The amount of time it takes for the plastic dome to break down depends upon the quality of the plastic used to make the skylight. The dome can sometimes be replaced. It is easier just to replace the whole skylight. Some manufacturers give a lifetime warranty, even for plastic domes. Glass is heavier and more expensive than plastic. Glass has a higher R-value and lasts indefinitely.
Vent Flashing Incorrect
The vent flashing was not installed correctly when the roof was installed or it was retrofitted after the roof was installed. The sealant used will not last the life of the roof and needs to be maintained to prevent seepage. The flashing can be installed correctly with a new cap sheet for a permanent repair that will last the life of the roof, or a more permanent sealant can be applied.
Chimney Chase Leaks at Top
A chimney chase is usually a wood framed box. The pipe for the fireplace goes through the box and out the top. Typical roof chimney flashings are installed then siding covers the framing and overlaps the chimney flashing. Last a metal top is installed which allows the chimney flue to go through to the outside air. The metal top usually has a metal piece that prevents water from flowing down the opening in the metal top. The flue usually has a collar that overlaps the metal piece on the metal top. The flue usually has a metal top to prevent water from going down the inside of the flue. Any one of these items in this assembly can leak if not done correctly or if it has deteriorated. Invest all the potential issues and effect a repair.
Plumber’s Flashing Incorrect
The plumber’s flashing was not installed correctly when the roof was installed, or it was retrofitted after the roof was installed. The sealant used will not last the life of the roof and needs to be maintained to prevent seepage. The flashing can be installed correctly with a new cap sheet for a permanent repair that will last the life of the roof, or more permanent sealant can be applied.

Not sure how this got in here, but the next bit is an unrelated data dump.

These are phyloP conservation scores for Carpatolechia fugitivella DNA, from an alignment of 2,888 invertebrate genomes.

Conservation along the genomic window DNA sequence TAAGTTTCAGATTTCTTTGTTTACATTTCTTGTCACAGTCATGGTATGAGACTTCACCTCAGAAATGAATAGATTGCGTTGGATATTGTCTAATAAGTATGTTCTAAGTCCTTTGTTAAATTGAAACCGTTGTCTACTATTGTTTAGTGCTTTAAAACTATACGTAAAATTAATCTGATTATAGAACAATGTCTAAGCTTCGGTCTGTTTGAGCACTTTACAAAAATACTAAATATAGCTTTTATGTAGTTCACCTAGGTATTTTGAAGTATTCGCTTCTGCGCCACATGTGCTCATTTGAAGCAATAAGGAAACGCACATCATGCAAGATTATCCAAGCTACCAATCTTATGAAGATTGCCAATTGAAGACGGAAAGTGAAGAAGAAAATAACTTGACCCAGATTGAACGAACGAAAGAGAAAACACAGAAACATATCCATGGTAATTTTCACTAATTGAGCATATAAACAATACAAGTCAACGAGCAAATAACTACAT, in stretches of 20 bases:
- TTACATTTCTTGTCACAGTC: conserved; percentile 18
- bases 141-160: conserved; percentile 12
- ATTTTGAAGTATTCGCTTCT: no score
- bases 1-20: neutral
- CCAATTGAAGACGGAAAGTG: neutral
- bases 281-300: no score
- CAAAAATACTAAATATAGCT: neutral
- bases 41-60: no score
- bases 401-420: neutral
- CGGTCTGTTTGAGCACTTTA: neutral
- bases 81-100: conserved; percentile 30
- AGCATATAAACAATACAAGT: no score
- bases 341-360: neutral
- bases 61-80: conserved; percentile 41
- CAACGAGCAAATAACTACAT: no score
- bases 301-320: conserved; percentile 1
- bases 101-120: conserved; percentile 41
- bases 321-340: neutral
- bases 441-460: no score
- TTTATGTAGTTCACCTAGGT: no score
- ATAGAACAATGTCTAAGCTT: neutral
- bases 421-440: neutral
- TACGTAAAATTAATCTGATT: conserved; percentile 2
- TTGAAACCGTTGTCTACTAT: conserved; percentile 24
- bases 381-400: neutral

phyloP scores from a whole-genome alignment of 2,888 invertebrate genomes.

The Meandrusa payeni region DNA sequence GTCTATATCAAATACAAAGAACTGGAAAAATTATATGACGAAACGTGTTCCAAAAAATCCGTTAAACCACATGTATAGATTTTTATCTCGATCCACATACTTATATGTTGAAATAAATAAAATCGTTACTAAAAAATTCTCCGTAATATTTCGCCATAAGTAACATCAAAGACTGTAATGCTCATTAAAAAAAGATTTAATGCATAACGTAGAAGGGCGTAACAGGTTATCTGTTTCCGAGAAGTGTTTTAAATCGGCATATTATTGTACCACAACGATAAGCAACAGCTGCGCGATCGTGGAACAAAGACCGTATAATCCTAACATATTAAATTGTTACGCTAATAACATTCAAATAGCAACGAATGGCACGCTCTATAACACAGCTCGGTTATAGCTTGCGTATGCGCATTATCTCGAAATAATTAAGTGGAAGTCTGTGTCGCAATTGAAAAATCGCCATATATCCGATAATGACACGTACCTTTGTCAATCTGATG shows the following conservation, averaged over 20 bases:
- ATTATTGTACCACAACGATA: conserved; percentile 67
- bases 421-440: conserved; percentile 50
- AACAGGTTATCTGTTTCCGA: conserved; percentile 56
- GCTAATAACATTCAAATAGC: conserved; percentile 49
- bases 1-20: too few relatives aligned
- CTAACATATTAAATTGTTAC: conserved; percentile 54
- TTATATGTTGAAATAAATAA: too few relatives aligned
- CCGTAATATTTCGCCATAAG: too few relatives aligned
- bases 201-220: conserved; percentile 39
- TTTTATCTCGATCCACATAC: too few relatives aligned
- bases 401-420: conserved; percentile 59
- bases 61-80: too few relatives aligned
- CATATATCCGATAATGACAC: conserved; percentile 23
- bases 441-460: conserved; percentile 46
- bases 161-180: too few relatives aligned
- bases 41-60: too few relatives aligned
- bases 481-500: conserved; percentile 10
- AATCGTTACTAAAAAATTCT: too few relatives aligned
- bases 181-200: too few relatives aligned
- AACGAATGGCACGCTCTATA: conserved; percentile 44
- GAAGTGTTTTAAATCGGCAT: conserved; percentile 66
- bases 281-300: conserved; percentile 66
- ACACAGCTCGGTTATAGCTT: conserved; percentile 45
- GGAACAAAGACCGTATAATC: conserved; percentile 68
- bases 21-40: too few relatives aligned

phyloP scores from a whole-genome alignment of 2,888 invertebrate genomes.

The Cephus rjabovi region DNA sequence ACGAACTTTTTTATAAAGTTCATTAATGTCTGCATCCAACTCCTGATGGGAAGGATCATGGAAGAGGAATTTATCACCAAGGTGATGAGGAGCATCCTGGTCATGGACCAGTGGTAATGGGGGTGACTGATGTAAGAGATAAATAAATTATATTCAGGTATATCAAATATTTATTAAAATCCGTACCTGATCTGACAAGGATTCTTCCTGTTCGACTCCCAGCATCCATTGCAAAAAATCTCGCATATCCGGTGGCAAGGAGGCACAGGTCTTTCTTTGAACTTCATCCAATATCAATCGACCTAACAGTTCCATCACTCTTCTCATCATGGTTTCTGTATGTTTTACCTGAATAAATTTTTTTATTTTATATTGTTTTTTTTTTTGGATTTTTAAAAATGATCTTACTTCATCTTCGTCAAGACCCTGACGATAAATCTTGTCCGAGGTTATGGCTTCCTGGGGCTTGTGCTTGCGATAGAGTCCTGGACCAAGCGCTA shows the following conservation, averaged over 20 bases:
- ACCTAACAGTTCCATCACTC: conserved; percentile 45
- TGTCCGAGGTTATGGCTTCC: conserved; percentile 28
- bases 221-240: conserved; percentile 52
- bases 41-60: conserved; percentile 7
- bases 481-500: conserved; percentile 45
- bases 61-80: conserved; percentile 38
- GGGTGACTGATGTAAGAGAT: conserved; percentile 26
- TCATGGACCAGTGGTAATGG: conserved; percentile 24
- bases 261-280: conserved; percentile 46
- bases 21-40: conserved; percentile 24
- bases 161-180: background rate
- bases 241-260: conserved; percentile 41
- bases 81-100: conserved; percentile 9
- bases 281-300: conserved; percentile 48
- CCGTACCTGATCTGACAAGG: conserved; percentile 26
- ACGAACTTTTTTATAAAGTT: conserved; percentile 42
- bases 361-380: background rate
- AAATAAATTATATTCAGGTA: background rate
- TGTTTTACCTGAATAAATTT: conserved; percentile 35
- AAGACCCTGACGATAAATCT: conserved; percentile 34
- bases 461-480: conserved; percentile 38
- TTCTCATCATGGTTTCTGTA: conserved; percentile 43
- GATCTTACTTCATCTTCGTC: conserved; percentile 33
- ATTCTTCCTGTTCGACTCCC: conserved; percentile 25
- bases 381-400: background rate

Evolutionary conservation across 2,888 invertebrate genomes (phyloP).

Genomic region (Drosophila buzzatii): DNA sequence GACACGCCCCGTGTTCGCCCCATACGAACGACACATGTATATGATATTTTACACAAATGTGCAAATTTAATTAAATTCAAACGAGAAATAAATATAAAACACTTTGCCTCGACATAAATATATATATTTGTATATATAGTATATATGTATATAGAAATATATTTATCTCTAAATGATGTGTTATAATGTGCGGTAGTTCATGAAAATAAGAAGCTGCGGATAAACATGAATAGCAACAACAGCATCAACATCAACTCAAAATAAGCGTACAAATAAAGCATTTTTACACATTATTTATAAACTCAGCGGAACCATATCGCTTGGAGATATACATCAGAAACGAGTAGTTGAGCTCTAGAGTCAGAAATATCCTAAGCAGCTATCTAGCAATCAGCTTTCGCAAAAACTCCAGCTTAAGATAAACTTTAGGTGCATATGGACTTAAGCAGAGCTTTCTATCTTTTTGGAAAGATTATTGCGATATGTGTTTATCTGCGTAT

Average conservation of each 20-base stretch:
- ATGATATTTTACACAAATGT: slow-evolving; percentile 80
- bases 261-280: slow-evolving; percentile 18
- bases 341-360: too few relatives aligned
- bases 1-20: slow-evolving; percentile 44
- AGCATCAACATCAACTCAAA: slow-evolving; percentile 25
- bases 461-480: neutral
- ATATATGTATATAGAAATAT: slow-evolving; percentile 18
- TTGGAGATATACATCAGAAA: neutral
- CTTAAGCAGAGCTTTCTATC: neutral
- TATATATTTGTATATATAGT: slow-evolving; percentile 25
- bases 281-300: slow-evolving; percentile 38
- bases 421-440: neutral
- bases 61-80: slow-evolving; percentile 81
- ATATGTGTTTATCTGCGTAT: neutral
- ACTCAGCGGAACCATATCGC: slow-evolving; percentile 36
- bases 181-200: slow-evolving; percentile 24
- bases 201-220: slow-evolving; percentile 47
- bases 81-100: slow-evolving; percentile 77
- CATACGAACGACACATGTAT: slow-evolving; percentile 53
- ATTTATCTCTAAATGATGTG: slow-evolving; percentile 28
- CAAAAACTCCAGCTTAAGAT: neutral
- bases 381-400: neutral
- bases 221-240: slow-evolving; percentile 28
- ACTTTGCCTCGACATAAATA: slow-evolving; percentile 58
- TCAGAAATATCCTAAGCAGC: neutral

Plastic gutters do not come with a wing. The plastic gutter company makes a plastic diverter to divert the water into the gutter. If it is not installed, the edge of the roof deck will develop dry rot.
When installing a roof system, it is important to always start at the lowest point and proceed upward toward the roof’s peak. This ensures that each layer of material overlaps the previous. The flashing is not overlapped properly, which can allow seepage. Reorient or replace the flashing.
Gutter in Stucco
When the house was built, the sheet metal installer put the gutter too close to the stucco paper. When the stucco was applied, it went around the gutter, not behind it. Over time the gutter joint can deteriorate, allowing seepage in the wall. Remove the gutter, cut the end back, reinstall the gutter end, repair the wall with waterproofing materials, then reinstall the gutter.
Tie-in not Sealed Properly
The intersection between your pitched roof and the flat roof is called the ‘tie-in’. This area is important because there are two different roofing materials that must be integrated correctly. The top roof must be removed to correct what is underneath, then reinstalled.
The sidelap was improperly installed. Manufacturers require sidelaps to be staggered to prevent a weak spot in the roof, allowing seepage. If they are not reinforced or redone, they are prone to allow seepage.
Gaps Between Pipes and Pipe Jacks